Reformem o sistema de doutorado ou fechem-no!!!

quinta-feira, abril 21, 2011

Published online 20 April 2011 | Nature 472, 261 (2011) | doi:10.1038/472261a

Column: World View

Reform the PhD system or close it down

There are too many doctoral programmes, producing too many PhDs for the job market. Shut some and change the rest, says Mark C. Taylor.

Mark Taylor

The system of PhD education in the United States and many other countries is broken and unsustainable, and needs to be reconceived. In many fields, it creates only a cruel fantasy of future employment that promotes the self-interest of faculty members at the expense of students. The reality is that there are very few jobs for people who might have spent up to 12 years on their degrees.

Most doctoral-education programmes conform to a model defined in European universities during the Middle Ages, in which education is a process of cloning that trains students to do what their mentors do. The clones now vastly outnumber their mentors. The academic job market collapsed in the 1970s, yet universities have not adjusted their admissions policies, because they need graduate students to work in laboratories and as teaching assistants. But once those students finish their education, there are no academic jobs for them.

Universities face growing financial challenges. Most in the United States, for example, have not recovered from losses incurred on investments during the financial fiasco of 2008, and they probably never will. State and federal support is also collapsing, so institutions cannot afford to support as many programmes. There could be an upside to these unfortunate developments: growing competition for dwindling public and private resources might force universities to change their approach to PhD education, even if they do not want to.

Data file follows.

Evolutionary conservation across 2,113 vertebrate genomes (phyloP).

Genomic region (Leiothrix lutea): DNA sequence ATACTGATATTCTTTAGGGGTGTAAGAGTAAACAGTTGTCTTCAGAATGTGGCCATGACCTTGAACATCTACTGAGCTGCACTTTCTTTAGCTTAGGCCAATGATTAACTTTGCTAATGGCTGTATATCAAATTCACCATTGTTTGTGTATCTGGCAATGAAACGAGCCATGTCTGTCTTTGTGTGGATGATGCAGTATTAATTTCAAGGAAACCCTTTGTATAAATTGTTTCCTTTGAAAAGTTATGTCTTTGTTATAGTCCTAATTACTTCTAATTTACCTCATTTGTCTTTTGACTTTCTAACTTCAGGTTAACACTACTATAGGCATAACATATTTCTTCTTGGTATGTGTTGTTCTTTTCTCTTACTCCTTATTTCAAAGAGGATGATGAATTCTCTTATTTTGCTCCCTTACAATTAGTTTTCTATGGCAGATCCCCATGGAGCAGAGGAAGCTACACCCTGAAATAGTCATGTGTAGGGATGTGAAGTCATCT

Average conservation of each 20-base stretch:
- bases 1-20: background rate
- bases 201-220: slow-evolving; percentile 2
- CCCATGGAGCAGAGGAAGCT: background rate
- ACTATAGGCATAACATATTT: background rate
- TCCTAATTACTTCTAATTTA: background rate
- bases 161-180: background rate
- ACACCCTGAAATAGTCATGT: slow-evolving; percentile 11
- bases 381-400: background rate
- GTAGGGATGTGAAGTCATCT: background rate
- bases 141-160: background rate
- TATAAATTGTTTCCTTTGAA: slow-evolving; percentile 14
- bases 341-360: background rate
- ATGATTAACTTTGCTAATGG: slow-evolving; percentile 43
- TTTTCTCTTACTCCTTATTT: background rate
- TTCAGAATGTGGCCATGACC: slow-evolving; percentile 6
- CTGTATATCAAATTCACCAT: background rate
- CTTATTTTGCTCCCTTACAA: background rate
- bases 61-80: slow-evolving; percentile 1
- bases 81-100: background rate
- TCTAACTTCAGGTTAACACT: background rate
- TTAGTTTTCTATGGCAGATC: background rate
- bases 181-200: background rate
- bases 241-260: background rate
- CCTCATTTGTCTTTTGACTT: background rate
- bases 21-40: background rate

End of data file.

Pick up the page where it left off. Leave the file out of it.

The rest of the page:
There are two responsible courses of action: either radically reform doctoral programmes or shut them down.

The necessary changes are both curricular and institutional. One reason that many doctoral programmes do not adequately serve students is that they are overly specialized, with curricula fragmented and increasingly irrelevant to the world beyond academia. Expertise, of course, is essential to the advancement of knowledge and to society. But in far too many cases, specialization has led to areas of research so narrow that they are of interest only to other people working in the same fields, subfields or sub-subfields. Many researchers struggle to talk to colleagues in the same department, and communication across departments and disciplines can be impossible.

Read more here/Leia mais aqui: Nature